My Painting Process by Sophie Huddlestone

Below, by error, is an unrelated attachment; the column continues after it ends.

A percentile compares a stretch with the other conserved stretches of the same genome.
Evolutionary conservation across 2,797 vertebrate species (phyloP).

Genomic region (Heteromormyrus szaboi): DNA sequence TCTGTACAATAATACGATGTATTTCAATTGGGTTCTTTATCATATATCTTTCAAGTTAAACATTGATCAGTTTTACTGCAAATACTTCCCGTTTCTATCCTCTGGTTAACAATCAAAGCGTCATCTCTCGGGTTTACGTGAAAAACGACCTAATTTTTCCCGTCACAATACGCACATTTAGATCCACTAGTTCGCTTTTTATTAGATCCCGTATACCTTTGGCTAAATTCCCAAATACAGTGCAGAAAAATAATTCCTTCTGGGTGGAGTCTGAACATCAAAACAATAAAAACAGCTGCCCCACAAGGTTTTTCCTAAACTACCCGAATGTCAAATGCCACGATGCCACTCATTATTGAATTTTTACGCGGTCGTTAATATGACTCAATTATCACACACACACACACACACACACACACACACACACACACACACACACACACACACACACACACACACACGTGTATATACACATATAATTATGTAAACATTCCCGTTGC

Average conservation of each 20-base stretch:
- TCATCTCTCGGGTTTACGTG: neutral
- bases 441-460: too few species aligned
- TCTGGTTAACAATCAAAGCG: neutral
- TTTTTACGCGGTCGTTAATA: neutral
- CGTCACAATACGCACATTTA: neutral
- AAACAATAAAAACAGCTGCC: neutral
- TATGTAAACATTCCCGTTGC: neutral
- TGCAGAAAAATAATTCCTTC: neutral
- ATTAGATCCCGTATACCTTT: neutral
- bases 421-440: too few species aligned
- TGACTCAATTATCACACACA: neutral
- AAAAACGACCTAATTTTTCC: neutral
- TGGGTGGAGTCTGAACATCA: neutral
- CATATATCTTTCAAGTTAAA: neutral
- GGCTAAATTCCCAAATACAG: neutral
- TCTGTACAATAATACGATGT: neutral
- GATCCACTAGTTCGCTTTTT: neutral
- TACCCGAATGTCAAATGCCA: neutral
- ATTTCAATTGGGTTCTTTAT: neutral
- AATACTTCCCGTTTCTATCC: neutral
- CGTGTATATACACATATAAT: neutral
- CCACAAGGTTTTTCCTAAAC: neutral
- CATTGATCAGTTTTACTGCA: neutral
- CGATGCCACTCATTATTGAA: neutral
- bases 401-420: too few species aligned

Yesterday I painted a child but learned that my textured style ages them, in future perhaps textured areas just on clothes & background for kids. I use a large grid to draw from because I don’t want to get too much of a likeness. However the beginnings of this were so out of proportion (see photo below) around the chin that I did reign it back in towards the end using my phone to see the painting on a smaller scale (this helps because of my irlen syndrome). I break all the rules with watercolours – They say mix your colour carefully in a palette and dab a bit to test it but I mix on the page most the time, rather than in a palette (because the chemical reactions of watercolours are what makes the medium exciting each colour creates different types of patterns depending on its ingredients). I have a sketch book full of squares of colour where I can refer to how certain colours will or will not react together. I choose cool & cool, warm & warm tones for fresh areas, and use cool & warm tones for dirty colours. Because of my goldfish memory that accompanies dyslexia I don’t want to waste time thinking so I label my paints warm & cold. This makes painting more spontaneous from my subconscious rather than a thinking process but keeps the heat values where I need them. I have a black and white photo copy of my palette too which reminds me of light and dark tones. They say minimal palette is best but again I break that rule using many colours – but as long as the tonal value & heat value is correct then the portrait works out ok.  Painted on 10”x14” watercolour paper with watercolours & texture paste by Sophie HuddleStone.